Living with an Alcoholic
Living and dealing with an alcoholic spouse can be one of the most difficult experiences you go through in your marriage. The roller coaster ride of emotions seems to ebb and flow along with your spouse’s drinking binges and periods of sobriety. More than likely, you’ve done your best to help your spouse stop drinking. You may have even spent a period of time in denial, hoping that the problem would just go away by itself, allowing you to have the spouse you love back in your life.
These feelings and experiences are normal for those who are married to alcoholics. The stress and difficulty of being married to an alcoholic can take its toll on you, too. In addition to your efforts to try to help your spouse get better, it’s likely you’re also attempting to maintain the family and household by yourself. It’s common for your struggles and the issues caused by an alcoholic spouse to manifest themselves in some of the following situations:
- Financial Difficulties– A spouse that goes on drinking binges often calls in sick and this can lead to the loss of work. Many families of alcoholics experience financial stress as a result of the addiction.
- Emotional Stress– As alcohol takes control over your spouse, it can be heartbreaking to watch him or her disappear before your eyes. The stress of this experience is felt by spouses and children of alcoholics.
- Public Embarrassment– If your spouse drinks publicly then you’ve likely experienced the public humiliation of having him or her act out around other people. Know that you are not alone in this situation.
- Fear- Alcoholics who become angry or abusive while drinking leave spouses and children fearful for their lives. If abuse or rage is part of your spouse’s drinking, it’s critical that you reach out for help today.
How to Help an Alcoholic Spouse
Dealing with an alcoholic spouse isn’t something you should have to do alone. Support for the alcoholic, for you and other family members is vital to the recovery process. A substance abuse treatment facility that treats patients who abuse alcohol can provide you and your family with the hope you’ve been searching for. Comprehensive treatment centers provide a variety of program components to help the user and his or her family through the recovery process. These program aspects can assist you as your spouse works toward sobriety:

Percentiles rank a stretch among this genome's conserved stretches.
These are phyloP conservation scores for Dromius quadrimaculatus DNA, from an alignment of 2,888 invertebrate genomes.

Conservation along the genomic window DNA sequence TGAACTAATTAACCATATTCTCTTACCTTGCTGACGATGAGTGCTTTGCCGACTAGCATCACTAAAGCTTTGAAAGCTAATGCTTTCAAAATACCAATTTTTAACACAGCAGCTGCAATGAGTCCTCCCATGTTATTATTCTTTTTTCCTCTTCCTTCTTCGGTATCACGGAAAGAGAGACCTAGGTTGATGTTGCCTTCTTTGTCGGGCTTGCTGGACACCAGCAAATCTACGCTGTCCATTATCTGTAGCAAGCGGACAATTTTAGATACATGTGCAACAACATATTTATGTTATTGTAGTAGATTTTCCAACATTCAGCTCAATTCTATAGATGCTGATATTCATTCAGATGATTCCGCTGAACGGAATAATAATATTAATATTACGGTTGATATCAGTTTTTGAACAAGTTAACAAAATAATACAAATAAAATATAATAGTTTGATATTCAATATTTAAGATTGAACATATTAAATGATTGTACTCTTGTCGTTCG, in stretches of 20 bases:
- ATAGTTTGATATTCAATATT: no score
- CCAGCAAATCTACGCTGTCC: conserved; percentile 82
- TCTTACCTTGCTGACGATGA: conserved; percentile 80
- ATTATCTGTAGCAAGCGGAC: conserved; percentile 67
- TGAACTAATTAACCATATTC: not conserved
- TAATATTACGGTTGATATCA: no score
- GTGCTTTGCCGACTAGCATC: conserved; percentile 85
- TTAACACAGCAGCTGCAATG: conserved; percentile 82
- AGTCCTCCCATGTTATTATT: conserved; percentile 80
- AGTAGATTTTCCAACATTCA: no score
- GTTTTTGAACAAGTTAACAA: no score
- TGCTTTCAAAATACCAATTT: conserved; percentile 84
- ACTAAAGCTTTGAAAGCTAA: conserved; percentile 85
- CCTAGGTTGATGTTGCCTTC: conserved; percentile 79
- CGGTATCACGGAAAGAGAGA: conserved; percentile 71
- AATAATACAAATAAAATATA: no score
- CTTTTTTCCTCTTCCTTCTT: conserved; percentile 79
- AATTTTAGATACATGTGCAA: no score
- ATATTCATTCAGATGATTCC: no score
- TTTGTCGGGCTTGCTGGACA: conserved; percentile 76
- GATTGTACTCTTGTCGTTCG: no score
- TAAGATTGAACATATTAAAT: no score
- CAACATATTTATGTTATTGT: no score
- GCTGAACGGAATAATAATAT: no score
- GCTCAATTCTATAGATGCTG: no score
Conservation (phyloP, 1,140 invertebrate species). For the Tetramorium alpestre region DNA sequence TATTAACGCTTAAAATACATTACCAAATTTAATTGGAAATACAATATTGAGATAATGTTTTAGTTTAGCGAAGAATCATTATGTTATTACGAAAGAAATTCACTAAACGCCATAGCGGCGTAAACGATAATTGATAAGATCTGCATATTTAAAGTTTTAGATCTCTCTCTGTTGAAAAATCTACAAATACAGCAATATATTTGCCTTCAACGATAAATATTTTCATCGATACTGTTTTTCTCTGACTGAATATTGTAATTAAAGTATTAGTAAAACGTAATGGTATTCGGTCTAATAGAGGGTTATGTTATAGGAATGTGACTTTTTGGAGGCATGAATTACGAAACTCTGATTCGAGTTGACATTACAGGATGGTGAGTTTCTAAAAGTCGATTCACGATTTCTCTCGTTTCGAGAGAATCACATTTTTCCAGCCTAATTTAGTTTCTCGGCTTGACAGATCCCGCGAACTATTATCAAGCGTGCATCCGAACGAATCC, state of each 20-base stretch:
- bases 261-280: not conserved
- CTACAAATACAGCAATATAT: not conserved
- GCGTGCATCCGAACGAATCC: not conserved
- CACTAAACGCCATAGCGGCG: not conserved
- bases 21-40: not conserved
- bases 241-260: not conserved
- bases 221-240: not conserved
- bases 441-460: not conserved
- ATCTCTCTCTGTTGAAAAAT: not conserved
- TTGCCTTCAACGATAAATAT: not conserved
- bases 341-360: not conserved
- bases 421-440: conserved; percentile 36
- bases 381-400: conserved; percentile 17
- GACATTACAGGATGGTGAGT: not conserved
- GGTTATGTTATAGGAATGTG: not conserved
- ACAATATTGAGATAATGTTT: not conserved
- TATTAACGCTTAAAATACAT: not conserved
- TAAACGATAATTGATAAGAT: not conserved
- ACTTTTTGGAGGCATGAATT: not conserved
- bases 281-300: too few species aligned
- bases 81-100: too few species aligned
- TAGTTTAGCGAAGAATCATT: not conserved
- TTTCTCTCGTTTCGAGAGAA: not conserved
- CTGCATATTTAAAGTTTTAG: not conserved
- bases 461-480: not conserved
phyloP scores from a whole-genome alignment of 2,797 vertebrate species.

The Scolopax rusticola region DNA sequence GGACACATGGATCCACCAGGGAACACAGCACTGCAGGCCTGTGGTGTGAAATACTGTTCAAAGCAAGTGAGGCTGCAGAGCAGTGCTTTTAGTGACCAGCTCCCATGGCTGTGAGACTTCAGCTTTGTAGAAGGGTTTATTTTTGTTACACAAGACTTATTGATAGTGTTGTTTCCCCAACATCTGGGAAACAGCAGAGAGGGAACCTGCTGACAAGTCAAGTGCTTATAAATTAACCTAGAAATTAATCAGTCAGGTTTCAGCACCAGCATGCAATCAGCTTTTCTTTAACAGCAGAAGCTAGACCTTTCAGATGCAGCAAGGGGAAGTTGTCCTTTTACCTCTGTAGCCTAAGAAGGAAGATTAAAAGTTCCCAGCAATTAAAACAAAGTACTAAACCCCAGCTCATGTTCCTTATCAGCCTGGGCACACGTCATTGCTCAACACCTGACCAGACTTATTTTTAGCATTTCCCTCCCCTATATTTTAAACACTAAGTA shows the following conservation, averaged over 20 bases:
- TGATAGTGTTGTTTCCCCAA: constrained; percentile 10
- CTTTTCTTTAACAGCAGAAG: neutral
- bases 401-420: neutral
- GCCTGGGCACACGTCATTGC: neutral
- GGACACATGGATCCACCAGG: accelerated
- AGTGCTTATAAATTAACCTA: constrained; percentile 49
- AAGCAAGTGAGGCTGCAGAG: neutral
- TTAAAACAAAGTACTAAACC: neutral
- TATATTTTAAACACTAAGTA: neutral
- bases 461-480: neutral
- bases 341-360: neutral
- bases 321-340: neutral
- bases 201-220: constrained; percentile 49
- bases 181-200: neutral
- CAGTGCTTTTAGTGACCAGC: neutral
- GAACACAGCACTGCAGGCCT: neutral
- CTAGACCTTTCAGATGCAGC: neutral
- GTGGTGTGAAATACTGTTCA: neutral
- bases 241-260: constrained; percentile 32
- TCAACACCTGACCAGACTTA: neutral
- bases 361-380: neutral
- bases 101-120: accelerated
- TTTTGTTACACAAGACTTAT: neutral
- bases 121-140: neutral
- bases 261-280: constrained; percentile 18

- Family Counseling- Your spouse will receive individual counseling to help him or her with the alcohol addiction. Family counseling will help you two work together to build a relationship that supports sobriety.
- Support Groups for Family Members- During family member support group meetings you’ll receive the vital support and understanding of other men and women who understand what it’s like to live with and love an alcoholic spouse.
- Educational Opportunities– Take advantage of opportunities to learn more about alcohol addiction and how to build a relationship with your spouse that doesn’t promote enabling.
A substance abuse treatment center can provide you with the lifeline you’ve been seeking for your alcoholic spouse and yourself. As your spouse gets the care she or he needs, you’ll be given the opportunity to gain the support of other family members with alcoholic spouses and learn how to have a relationship with your partner in sobriety. Months and years of hurt, disappointment, embarrassment and fear don’t have to continue to be the foundation for your marriage. The services and hope provided by a treatment center can help you both learn how to build a healthier relationship and future together.
Contact Drugrehab.org Today
If you’ve found yourself here searching for freedom from an addiction to drugs or alcohol you’ve come to the right place. Please contact Drugrehab.org today. We are dedicated to helping those stuck in the tangled web of addiction. We’ll guide you out of this devastation and we’re only a call away.
Call us today at the toll free number at the top of the page. If you feel more comfortable emailing us, please simply fill out our form. Start your journey with us now.